Get thee to the sugar house

If you’re a New Englander worthy of the name, you know that maple syrup is one of the best known products of our region.  Perhaps less so these days in Massachusetts, where farms are often bought up and replaced by housing developments named after the farm they decimated.  But there are still farms in our area tapping maple trees for sap to turn into various maple products.

Sugar shed

The Warren Farm in North Brookfield is still making syrup, sugar & candies from their sap, and March is usually the most active time for sap gathering/boiling.  If you haven’t visited a farm/sugar house since your childhood, you need to see what has changed in sap-gathering and syrup-making.

Dale and Janice Wentworth are hosting tours of their operation every Saturday and Sunday this month at 2:00 p.m.  This isn’t the quick trip to a sugar house to see sap boiling.  Janice Wentworth used to be a teacher and will treat you to a 1.5-hour presentation featuring a history of maple-tapping and a tour of their facilities.  Janice will tell you about the earliest known accounts/methods of sap gathering by Native Americans, then into the colonial period.  As she takes you through history, you’ll learn about the changing methods used down the ages, and eventually to 20th and 21st century technologies.

Bucket sled


Folks on the tour will be offered a small paper cup with fresh sap to taste.  It is primarily water, with just a tiny amount of maple sugar in it.  This is what is gathered from trees and boiled until most of the water is gone.

The presentation is held in a greenhouse behind the farm stand & gift shop building, so even on a chilly day, you’ll be pretty warm while learning about maple.

Janice will then take the visitors to see how modern sap gathering happens.  Gone are the buckets hanging from trees, though there are a couple available to show how things used to be done.


In their place is an advanced network of vacuum tubes that draw sap from trees and bring it directly to a holding tank in readiness for its visit to the evaporator.


Janice will then take you to the sugar house where all the magic happens.


If you haven’t already met Dale Wentworth by this point, you’ll probably find him minding the evaporator, a stainless steel marvel that is kept heated by countess cords of wood stacked nearby.  The evaporator is run with great precision, and the boiling point of water is even monitored regularly by referencing the barometric pressure, with the evaporator adjusted accordingly.


Janice Wentworth and the evaporator


Dale may even show you the smaller evaporator where he’s been making syrup from birch sap.

The tour ends back in the greenhouse, where visitors are offered samples of four different grades of syrup to taste.  You may find a new favorite!

The tour costs $5 per person, and for that you get an hour and a half of fascinating information about maple sugaring and its history, free samples of sap & syrup, and a maple recipe booklet.  After the syrup sampling, visitors go down to the gift shop to pay for their tour, and many decide to purchase some maple products before leaving.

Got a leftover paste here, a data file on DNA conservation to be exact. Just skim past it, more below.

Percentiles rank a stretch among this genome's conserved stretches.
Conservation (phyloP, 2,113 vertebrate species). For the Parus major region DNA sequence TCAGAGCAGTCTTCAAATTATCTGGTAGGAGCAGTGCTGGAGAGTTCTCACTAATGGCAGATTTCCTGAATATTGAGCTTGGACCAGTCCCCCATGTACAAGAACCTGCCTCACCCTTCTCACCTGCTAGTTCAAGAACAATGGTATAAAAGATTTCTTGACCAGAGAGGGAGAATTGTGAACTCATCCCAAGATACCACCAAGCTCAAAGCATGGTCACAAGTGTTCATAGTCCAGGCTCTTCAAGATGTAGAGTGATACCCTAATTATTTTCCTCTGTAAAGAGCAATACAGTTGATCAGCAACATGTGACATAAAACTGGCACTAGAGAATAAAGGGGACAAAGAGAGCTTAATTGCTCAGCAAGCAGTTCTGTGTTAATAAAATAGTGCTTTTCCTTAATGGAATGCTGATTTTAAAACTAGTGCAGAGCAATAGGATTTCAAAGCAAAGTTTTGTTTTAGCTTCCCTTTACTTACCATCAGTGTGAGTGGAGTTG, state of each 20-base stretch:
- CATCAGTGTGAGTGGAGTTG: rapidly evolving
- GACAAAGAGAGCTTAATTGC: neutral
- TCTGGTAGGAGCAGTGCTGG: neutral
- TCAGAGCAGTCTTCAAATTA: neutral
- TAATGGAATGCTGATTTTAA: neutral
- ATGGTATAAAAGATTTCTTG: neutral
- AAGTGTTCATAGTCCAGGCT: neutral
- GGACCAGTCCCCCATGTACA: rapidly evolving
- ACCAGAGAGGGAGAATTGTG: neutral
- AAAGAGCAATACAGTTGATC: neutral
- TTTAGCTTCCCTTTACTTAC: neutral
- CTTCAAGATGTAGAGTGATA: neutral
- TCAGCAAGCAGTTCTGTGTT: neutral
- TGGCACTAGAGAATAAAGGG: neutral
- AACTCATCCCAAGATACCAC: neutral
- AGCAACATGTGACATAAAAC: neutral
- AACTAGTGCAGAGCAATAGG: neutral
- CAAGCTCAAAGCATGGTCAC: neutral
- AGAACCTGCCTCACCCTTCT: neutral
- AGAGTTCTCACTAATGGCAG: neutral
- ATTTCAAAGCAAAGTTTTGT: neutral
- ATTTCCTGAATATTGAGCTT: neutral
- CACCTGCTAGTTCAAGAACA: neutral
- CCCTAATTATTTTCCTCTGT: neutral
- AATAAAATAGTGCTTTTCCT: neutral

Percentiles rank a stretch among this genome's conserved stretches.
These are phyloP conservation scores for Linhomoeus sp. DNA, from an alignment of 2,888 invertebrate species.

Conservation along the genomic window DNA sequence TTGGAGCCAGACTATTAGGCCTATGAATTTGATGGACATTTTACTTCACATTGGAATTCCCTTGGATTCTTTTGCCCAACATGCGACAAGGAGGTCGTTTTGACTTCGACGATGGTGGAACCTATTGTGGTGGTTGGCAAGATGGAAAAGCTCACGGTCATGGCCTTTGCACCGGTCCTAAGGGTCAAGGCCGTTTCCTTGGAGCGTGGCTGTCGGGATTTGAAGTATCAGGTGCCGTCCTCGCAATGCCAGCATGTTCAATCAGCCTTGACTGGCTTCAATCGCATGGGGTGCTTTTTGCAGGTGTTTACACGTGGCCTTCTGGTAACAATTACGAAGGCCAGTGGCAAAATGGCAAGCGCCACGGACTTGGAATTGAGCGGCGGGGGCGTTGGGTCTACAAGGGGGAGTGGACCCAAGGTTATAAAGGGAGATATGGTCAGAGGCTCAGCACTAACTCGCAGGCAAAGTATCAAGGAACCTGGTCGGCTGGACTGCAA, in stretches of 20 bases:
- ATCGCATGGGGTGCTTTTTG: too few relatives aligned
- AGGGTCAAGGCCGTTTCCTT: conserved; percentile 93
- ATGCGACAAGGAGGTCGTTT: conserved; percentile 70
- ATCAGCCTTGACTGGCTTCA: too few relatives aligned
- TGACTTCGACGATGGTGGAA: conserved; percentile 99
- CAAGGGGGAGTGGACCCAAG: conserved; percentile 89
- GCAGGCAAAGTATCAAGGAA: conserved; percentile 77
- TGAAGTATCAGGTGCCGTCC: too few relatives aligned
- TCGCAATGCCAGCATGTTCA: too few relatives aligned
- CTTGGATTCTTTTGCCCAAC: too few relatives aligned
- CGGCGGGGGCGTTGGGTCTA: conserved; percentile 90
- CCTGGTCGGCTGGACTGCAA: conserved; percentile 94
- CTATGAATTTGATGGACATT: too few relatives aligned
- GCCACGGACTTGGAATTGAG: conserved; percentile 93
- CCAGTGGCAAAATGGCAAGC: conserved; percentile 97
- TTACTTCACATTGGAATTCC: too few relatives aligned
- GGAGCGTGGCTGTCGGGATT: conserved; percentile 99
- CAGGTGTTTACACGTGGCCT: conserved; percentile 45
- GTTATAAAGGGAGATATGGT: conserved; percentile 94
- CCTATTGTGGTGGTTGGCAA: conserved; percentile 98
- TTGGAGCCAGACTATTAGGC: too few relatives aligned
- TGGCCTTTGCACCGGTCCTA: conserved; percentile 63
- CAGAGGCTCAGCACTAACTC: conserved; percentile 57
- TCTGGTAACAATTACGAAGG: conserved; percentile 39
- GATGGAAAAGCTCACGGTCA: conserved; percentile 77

There’s limited seating in the greenhouse, so call ahead before you leave to make sure there will be room for you: 508-867-0174.  Tours are at 2:00 pm on Saturdays and Sundays this month.  This tour attracts foreign tourists as well, so you may meet someone from abroad who set aside an afternoon on their trip to learn about this unique aspect of New England.

When you arrive, someone will meet you at the road to see if you’re on the list of folks who called, and then help find you a spot to park so that all visitors can be accommodated at the end of this small road.

Warren Farm is located at 31 Warren St. in North Brookfield.  It’s a pleasant & scenic half-hour drive from the Worcester area.  Wear weather-appropriate clothing, and mud-resistant shoes — at this time of year, even if it hasn’t been raining, the melting snow may create some mud between the greenhouse and sugar house, or in the woods.

(Once you know where the Warren Farm is, be sure to stop back in the warmer months when their farm stand is selling fresh produce!)


Sleight of hand

If you’re on Facebook, please LIKE the Save the Chandler Magnet Ball Fields page and write to the School Committee, City Council, and City Manager to stop this now.

We are now approaching Phase Six of the Typical Worcester Scheme that the Chandler Magnet Field situation is turning into.

Phase One: Worcester State University and the neighbors hold meetings together in a neighborhood council.

Phase Two: WSU has secret negotiations with the city administration for a year regarding land that the administration has no control over.

Phase Three: The administration presents the plan to various non-quorum groups in a secretive way that will not violate the Open Meeting Law.

Phase Four: Neighbors and other concerned parties find out, inform public.

Phase Five: Administration scrambles, says that the neighbors don’t have all the facts and that the full proposal will be presented in a few weeks’ time. Frequently uses phrases like “not being too hasty”, which is Worcester-speak for “and we would have gotten away with it too, if it weren’t for you meddling kids!”

Phase Six, where we’re at right now, is the part where the administration is faced with opposition, and their approach will be to divide and conquer, to blame those who are not responsible for the problem, to divert from other solutions, and to present selling 15 acres of open space as the ONLY solution.